We are Paul and Vicki Terhorst. We retired young and are now perpetual travelers.
This page lets you know our whereabouts, how to contact us, and what's going on in our lives.
To read articles by us in Live and Invest Overseas scroll down to TIMELESS and click on their titles.
Find the Contemplation Photo at the bottom of this page.
Rest In Peace
Vicki's father James Vickers Woodworth (August 27, 1921 to March 7, 2015)
Jim's good life included travel (and taking photos) all over the world, gourmet dining, cultural events (theater, fine art, orchestral music),
sports (golf and skiing), bridge, gardening, and square dancing. Vicki's father is lovingly remembered by
his wife, three daughters, three grandchildren, and five great grandchildren.
We savored our life in Kunming, China until March 3rd. We then flew and regrouped in Bangkok.
My family preferred that Paul and I continue with our life-on-the-road rather than rush back to Portland.
Our mourning gently reveals itself to us day by day.
While in Kunming we wrote three articles for Live and Invest Overseas.
You can read two of these stories by clicking on the links directly below while the third story can be read in 'Past'.
"Paul and I are in China celebrating Chinese New Year. The first thing we noticed: No one showed up. Not here, anyway, in center-city Kunming. Some 300 million Chinese packed onto trains, buses, and planes so they could celebrate with family. Many returned to villages..."
"We consider China to be hard travel, both because of the language problem and because of the different customs and attitudes. Not for the fainthearted. On the other hand, the different customs, delicious food, and helpful, practical folks explain why we return to China again and again..."
This commentary comes from our/Paul's published piece 'Inside China' plus I've added a few extra notes here and there (in parenthesis).
The photos are exclusive to our homepage:
Vicki and I are living in Kunming, China for two months. We want to get a good feel for the city. Maybe Kunming will become a new base for us in SE Asia. With the new ten-year China visas, Americans can stay in China for up to two months each visit.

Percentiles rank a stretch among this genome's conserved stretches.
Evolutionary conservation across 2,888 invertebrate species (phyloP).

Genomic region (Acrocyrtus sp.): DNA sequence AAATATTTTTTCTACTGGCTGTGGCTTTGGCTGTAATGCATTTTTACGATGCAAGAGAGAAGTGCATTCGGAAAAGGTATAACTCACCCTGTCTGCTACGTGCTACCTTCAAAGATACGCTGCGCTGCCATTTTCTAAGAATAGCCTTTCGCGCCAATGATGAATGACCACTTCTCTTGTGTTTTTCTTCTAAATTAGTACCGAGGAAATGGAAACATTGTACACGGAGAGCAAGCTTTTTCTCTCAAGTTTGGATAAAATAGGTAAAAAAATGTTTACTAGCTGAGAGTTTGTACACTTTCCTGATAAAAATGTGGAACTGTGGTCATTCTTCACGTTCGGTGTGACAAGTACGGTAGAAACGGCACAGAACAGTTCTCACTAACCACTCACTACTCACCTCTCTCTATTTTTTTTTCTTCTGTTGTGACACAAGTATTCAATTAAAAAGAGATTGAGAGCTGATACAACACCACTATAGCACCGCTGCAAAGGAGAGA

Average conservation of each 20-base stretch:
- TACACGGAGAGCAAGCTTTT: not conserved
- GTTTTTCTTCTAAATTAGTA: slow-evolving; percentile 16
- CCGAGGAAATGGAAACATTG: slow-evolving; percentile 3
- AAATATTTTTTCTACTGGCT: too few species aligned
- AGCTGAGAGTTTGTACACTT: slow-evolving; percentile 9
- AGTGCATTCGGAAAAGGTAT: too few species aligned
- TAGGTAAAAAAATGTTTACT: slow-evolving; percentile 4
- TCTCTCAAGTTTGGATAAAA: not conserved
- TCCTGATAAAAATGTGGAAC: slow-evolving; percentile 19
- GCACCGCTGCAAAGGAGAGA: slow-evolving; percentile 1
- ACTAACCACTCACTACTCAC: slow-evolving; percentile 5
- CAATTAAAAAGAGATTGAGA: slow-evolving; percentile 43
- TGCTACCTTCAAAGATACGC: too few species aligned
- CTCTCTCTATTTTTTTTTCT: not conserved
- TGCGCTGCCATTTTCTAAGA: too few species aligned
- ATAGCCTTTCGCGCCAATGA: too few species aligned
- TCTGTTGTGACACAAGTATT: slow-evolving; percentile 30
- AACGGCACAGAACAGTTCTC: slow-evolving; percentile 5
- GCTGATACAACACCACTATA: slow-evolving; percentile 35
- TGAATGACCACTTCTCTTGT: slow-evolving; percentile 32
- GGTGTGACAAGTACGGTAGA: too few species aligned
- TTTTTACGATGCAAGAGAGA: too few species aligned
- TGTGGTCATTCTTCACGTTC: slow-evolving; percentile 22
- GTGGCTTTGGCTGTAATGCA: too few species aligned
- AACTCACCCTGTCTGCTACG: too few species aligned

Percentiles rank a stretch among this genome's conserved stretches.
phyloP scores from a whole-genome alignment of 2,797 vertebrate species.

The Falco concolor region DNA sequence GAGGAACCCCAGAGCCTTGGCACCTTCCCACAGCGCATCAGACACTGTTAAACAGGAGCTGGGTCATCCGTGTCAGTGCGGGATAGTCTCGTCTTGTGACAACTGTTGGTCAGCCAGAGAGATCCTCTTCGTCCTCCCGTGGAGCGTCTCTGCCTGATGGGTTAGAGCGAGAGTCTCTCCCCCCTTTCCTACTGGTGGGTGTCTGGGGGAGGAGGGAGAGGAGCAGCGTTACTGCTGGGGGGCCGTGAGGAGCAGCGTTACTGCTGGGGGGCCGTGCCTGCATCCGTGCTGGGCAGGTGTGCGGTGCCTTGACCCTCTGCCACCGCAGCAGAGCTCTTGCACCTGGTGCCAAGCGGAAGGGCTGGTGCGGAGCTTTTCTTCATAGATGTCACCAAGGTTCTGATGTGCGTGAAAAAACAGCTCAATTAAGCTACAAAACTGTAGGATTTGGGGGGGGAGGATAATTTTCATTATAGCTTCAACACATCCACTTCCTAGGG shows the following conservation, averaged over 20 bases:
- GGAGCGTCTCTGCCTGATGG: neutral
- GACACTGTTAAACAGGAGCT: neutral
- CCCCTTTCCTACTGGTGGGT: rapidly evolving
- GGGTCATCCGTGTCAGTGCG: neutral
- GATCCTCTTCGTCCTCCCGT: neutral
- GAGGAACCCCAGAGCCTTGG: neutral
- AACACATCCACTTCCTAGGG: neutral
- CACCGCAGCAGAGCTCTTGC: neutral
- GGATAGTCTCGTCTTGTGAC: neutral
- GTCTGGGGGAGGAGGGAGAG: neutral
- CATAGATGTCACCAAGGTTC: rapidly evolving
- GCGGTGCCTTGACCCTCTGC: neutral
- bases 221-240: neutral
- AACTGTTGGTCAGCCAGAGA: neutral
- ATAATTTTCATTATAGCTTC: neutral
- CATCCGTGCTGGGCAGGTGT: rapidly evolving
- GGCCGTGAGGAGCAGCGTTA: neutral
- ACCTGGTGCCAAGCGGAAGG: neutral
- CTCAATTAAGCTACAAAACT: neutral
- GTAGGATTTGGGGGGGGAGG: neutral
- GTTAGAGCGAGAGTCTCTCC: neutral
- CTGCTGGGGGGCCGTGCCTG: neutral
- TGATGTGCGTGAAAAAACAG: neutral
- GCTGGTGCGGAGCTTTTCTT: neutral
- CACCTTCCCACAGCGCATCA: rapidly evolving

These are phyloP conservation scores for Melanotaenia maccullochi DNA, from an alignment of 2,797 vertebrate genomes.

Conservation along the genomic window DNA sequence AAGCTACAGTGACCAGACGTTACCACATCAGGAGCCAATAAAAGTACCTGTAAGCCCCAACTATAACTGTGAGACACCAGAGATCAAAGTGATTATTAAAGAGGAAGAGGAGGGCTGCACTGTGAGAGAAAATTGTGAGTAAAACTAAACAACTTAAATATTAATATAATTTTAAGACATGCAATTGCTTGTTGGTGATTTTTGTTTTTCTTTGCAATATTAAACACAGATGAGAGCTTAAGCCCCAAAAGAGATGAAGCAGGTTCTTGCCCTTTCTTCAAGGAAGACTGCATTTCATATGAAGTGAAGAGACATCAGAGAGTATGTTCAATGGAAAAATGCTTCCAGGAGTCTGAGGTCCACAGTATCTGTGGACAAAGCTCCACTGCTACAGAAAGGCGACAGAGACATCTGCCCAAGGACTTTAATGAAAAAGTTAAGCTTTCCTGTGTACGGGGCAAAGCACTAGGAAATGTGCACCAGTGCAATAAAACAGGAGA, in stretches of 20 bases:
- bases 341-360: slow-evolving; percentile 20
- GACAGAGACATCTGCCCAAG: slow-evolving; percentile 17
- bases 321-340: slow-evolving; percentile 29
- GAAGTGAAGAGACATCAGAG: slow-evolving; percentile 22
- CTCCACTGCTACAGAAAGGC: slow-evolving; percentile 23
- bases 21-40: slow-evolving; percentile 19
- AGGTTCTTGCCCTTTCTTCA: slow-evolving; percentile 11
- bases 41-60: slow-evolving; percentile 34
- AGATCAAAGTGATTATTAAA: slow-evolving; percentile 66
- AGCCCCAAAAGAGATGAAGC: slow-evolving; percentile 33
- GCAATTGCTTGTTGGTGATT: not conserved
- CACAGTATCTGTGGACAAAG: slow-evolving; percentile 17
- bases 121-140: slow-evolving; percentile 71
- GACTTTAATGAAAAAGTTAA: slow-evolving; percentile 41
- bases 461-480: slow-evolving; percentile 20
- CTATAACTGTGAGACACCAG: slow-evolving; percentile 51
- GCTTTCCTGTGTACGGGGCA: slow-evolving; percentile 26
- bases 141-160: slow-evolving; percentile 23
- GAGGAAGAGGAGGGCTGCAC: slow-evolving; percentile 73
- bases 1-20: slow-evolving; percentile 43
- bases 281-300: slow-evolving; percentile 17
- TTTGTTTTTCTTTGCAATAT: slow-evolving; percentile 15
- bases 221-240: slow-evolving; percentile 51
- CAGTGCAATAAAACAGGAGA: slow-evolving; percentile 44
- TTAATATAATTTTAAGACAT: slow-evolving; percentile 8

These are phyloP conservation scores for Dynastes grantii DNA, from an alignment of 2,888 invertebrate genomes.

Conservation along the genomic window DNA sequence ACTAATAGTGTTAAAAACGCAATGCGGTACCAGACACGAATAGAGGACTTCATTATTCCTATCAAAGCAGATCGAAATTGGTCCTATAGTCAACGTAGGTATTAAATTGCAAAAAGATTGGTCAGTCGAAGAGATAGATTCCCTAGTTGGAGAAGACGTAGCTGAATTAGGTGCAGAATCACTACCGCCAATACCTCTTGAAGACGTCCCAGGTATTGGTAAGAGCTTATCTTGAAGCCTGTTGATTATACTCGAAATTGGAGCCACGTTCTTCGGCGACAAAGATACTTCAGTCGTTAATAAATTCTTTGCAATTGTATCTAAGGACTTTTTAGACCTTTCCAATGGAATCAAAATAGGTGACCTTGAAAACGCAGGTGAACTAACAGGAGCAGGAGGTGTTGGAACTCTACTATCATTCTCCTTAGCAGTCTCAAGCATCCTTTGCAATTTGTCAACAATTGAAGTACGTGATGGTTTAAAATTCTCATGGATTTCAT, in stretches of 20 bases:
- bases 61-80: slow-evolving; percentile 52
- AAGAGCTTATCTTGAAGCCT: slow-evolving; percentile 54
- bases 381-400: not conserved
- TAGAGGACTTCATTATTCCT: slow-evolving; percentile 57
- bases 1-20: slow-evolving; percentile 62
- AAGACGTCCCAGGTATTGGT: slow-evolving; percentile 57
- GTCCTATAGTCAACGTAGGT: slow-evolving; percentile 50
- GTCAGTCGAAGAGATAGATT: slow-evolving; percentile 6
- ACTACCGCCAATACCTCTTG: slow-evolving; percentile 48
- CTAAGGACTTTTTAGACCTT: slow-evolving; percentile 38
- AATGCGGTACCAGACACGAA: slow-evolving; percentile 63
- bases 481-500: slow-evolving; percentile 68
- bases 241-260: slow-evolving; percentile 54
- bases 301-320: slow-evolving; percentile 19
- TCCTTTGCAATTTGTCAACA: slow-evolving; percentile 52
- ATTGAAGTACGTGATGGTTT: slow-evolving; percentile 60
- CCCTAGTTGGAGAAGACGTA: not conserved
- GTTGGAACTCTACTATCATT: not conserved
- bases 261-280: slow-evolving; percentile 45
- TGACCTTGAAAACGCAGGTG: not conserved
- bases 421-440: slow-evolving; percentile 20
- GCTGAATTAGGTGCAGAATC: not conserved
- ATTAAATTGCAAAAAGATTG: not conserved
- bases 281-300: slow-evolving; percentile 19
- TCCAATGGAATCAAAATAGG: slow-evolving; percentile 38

We live in the center of Kunming and spend our days exploring parks, markets, restaurants, malls, supermarkets and far-flung neighborhoods. We walk, take buses, and ride the new metro.
(Museums and special exhibits too)
Parks make a perfect spot for people watching. In parks locals play cards, exercise, feed fish, and play badminton. Woodwinds and strings accompany opera singers and their loud vibratos. Children practice on scooters while their moms dance. Old people drink tea and smoke.
(Every young girl in Kunming wants to wear a pink veil. We first observed this phenomena in Green Lake Park.)
In one of the larger parks in Kunming, five or six men fly kites with maybe a dozen onlookers. These human-sized high-tech kites are made of space-age materials. Flyers reel in their kites with devices that look like a cross between big fishing reels and small bike wheels, maybe a foot in diameter. The reels hold a couple of miles of strong nylon line, and have ball bearings along with levers, clamps, and supports to make flying easy.
I take the kite flyers as a metaphor for China. Apply high-tech to traditional hobbies. Play in a group, at appointed times. Stick to the rules, help each other out, and enjoy the process rather than the result.
chickens, although they'll prepare them for cooking if asked. Others sell fruit and vegetables, some unrecognizable, especially the medicinal plants. In another section of the market one can buy dresses, baby clothes, cell phones and accessories, shoes, and fabric. Food stalls sell donuts, dumplings, noodles, and ham. In the midst of it all we saw a dentist working on a patient's teeth. Both dentist and patient seemed calm and unhurried, ignoring the chaos all around.
If we need a dentist we'll go to one of the many modern dental clinics in our downtown neighborhood.
Our favorite restaurant serves up two dozen or so different dishes from a steam table. Vicki and I just point: meat here, vegetables there. They serve it up, always with rice and warm vegetable broth on the side. We're not allowed to skip the watered-down broth. If we don't pick up a bowl, one of the helpful staff rushes over to our table with bowls in hand.